Re: on money substance and abstract labor

From: Paul Cockshott (wpc@DCS.GLA.AC.UK)
Date: Tue Jun 08 2004 - 17:24:44 EDT

> There seems to me to be 2 problems with this argument
> 1. Generalised commodity production requires a universal scalar measure
>      of value, but this does not logically imply that that scalar must
> itself be
>      a commodity.
>      One could as well argue : value is social labour time, the Pound
> Sterling
>       measures value, thus the Pound Sterling is just another name for a
> certain
>      quantity of social time.
Claus replied

This is ok as long as you acknowledge the Pound Sterling to be the name of
a certain amount of a commodity, which then represents the amount of
social labour time that produced it. The social labour content of the
Pound is given by the social labour contained in the commodity from which
it is made. But if you define the Pound as just a name independent of a
material substance, how can you referr it to a certain amount of social
labour? There can be no social labour in something that has not been
produced by social labour. Can you? How?

Paul C replies
The pound sterling is defined in labour terms by the labour services
 and the commodities purchased by the state.
This is the real appropriation of surplus labour by the state. The number of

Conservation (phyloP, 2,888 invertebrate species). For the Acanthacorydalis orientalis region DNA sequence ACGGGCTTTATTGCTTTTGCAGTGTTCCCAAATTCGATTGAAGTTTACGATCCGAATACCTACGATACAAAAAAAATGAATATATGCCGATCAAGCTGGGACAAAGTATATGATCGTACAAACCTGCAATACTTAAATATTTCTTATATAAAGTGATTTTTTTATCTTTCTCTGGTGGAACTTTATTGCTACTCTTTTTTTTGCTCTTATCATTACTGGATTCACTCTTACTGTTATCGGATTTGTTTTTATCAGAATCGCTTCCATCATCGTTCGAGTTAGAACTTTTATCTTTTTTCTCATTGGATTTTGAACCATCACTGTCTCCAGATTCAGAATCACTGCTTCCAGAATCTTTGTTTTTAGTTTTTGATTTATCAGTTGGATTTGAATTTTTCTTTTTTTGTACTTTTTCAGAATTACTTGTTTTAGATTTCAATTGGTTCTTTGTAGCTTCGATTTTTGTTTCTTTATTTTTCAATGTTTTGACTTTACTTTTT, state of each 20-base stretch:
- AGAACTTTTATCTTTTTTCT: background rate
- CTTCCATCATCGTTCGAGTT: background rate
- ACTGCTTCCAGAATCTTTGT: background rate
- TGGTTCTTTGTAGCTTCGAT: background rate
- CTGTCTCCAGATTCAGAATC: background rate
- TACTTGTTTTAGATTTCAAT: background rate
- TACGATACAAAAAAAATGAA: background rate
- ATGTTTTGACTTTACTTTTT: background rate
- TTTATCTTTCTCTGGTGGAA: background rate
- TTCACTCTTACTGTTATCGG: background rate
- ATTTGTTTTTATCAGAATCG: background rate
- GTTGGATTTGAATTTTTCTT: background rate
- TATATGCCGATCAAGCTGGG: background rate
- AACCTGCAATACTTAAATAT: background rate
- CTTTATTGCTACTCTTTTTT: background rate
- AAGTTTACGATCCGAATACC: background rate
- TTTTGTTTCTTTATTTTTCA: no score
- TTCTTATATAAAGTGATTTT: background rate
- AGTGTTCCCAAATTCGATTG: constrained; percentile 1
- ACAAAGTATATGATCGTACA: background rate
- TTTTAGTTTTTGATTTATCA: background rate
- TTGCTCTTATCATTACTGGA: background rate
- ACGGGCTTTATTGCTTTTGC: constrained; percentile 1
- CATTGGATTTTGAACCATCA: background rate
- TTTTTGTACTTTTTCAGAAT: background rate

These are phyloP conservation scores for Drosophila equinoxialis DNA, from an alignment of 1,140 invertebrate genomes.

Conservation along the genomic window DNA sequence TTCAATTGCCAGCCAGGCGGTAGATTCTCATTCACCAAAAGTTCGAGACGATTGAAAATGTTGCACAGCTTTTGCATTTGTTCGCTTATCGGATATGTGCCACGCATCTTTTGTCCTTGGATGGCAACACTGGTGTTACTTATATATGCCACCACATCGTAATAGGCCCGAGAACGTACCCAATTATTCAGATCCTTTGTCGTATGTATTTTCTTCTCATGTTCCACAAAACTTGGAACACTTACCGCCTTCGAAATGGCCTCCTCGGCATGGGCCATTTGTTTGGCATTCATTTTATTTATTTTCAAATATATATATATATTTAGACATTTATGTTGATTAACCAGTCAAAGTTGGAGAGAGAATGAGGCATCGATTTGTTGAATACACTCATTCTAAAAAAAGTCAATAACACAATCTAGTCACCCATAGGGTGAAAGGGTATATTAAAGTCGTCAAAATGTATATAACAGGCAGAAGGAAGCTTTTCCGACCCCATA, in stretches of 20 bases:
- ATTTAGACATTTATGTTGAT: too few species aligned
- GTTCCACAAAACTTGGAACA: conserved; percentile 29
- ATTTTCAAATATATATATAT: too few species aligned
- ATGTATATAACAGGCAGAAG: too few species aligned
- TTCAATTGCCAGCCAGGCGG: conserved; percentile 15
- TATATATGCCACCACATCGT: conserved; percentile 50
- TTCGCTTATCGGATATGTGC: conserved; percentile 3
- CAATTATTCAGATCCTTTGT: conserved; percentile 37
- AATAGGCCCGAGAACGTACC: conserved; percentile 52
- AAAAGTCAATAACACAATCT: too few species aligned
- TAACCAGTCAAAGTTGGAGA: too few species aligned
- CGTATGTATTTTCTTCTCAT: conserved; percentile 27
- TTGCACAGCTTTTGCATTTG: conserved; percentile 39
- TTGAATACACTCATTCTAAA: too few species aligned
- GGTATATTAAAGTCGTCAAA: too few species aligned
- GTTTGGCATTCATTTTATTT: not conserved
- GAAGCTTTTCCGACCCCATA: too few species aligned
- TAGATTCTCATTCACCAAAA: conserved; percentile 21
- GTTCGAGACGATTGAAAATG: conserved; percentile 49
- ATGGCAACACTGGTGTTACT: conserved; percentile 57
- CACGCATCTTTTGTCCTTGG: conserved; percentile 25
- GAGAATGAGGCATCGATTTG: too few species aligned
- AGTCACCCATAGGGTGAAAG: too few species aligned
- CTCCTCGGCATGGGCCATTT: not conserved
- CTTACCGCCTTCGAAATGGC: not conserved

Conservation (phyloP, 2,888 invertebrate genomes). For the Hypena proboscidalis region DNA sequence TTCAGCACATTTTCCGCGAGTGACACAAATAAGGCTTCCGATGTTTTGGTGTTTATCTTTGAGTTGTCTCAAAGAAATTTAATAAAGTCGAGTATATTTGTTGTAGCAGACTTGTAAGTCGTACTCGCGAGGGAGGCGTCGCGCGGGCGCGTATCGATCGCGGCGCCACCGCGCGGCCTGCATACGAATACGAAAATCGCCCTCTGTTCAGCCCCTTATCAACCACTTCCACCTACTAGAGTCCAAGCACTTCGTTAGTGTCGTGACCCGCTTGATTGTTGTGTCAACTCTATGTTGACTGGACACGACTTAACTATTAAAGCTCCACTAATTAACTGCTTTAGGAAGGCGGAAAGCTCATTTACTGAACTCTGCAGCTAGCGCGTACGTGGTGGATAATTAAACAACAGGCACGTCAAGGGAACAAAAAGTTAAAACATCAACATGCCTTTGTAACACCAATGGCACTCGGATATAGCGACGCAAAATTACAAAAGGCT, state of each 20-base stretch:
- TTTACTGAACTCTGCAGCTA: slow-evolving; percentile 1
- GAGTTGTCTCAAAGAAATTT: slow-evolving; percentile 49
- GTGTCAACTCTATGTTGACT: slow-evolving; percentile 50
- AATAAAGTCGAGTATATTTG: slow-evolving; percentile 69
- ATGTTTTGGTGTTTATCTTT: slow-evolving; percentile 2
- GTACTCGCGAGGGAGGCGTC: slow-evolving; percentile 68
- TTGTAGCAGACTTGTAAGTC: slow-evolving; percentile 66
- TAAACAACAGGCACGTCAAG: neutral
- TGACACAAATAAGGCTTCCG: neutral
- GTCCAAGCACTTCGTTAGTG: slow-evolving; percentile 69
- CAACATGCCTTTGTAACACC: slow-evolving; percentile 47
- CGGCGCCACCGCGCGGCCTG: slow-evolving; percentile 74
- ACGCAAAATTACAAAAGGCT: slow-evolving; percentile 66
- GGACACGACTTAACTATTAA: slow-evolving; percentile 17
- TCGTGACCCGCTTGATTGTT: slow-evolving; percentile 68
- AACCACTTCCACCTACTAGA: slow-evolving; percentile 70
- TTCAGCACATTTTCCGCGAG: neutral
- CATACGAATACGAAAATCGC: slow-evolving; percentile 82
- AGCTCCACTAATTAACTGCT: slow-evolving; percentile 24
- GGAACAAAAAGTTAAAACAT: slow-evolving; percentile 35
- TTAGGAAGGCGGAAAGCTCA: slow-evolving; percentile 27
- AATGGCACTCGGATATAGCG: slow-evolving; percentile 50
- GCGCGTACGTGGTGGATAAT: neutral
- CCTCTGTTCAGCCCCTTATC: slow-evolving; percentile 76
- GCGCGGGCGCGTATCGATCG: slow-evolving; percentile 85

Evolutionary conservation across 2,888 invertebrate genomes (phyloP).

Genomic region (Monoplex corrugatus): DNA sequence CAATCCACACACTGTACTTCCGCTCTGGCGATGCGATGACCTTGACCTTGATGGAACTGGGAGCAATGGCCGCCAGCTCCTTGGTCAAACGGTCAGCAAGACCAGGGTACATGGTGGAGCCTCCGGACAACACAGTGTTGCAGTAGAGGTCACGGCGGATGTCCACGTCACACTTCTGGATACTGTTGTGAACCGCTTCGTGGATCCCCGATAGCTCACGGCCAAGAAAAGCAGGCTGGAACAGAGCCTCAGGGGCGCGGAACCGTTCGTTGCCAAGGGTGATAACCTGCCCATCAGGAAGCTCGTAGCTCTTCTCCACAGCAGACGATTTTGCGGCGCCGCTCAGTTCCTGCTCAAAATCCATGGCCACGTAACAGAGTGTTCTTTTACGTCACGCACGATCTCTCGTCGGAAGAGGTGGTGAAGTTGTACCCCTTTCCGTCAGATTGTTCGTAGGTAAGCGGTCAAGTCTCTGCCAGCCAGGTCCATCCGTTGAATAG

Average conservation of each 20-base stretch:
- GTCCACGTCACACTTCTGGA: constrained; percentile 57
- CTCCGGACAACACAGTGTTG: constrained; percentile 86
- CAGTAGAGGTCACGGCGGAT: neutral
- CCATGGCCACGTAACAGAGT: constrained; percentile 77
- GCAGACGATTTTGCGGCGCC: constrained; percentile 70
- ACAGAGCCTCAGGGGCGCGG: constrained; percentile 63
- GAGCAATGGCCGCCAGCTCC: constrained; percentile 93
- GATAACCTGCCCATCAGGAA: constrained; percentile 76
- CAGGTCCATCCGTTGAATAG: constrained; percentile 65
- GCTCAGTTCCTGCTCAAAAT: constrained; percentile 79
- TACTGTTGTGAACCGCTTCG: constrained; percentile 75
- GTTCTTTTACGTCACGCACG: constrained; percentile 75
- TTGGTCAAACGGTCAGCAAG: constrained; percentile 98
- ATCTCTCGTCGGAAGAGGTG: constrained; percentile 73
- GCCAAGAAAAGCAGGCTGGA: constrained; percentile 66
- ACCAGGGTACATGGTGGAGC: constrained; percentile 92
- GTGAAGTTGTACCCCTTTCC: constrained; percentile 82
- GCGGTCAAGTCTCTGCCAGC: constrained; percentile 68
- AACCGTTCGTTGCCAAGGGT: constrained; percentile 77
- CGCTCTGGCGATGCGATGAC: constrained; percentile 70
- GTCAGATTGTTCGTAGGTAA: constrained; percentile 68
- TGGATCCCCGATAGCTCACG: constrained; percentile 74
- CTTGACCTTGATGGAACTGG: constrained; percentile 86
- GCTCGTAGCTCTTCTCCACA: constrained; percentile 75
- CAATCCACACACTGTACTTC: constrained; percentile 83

pounds used to purchase this surplus labour defines the value of the pound.

This process operates whether or not the state attempts to fix the price of
gold or other commodities. It operates as a constraint on the ability of the
state to fix the price of gold.

I don't think there are hidden premises in Marx's theory of money. There
may be unnoticed premises. If one goes from the market to the State or the
other way round is not a matter of fact but of theoretical assumptions. It
seems to me to be true that for Marx the State has its specific origin in
the existence of private property, which came into existence a long time
before capitalism. Thus it is no surprise that the State, as a general
social fact, came prior to generalized commodity production, but this does
not mean that the latter derived from the State. The historical
materialist standpoint is that the State has one cause and the exchange of
commodities another cause. The *bourgeois* State, on the other hand, only
comes into existence after the bourgeois form of private property becomes
prevalent, and this only occurs after money has long been established as
part of the exchange of commodities, because without money there would not
be capitalism nor a bourgeois State.

Paul Cockshott

I agree with you about the bourgeois state coming after generalized
commodity production and monetary exchanges in Europe. This of course was
not true for Africa, where the bourgeois state came first and established
the circulation of money and thus of commodities.

In much of Europe it was originally the Roman Empire that established the
circulation of money. This circulation collapsed substantially with the end
of the empire. It was then re-established under feudal states. Thus for
Europe, the question of the origins of money and of commodity sales for
money has to go back to the Imperial period. From Bolin's work it is clear
that the Roman currency system can not be modeled in terms of the denarius
being a standardized weight of silver.

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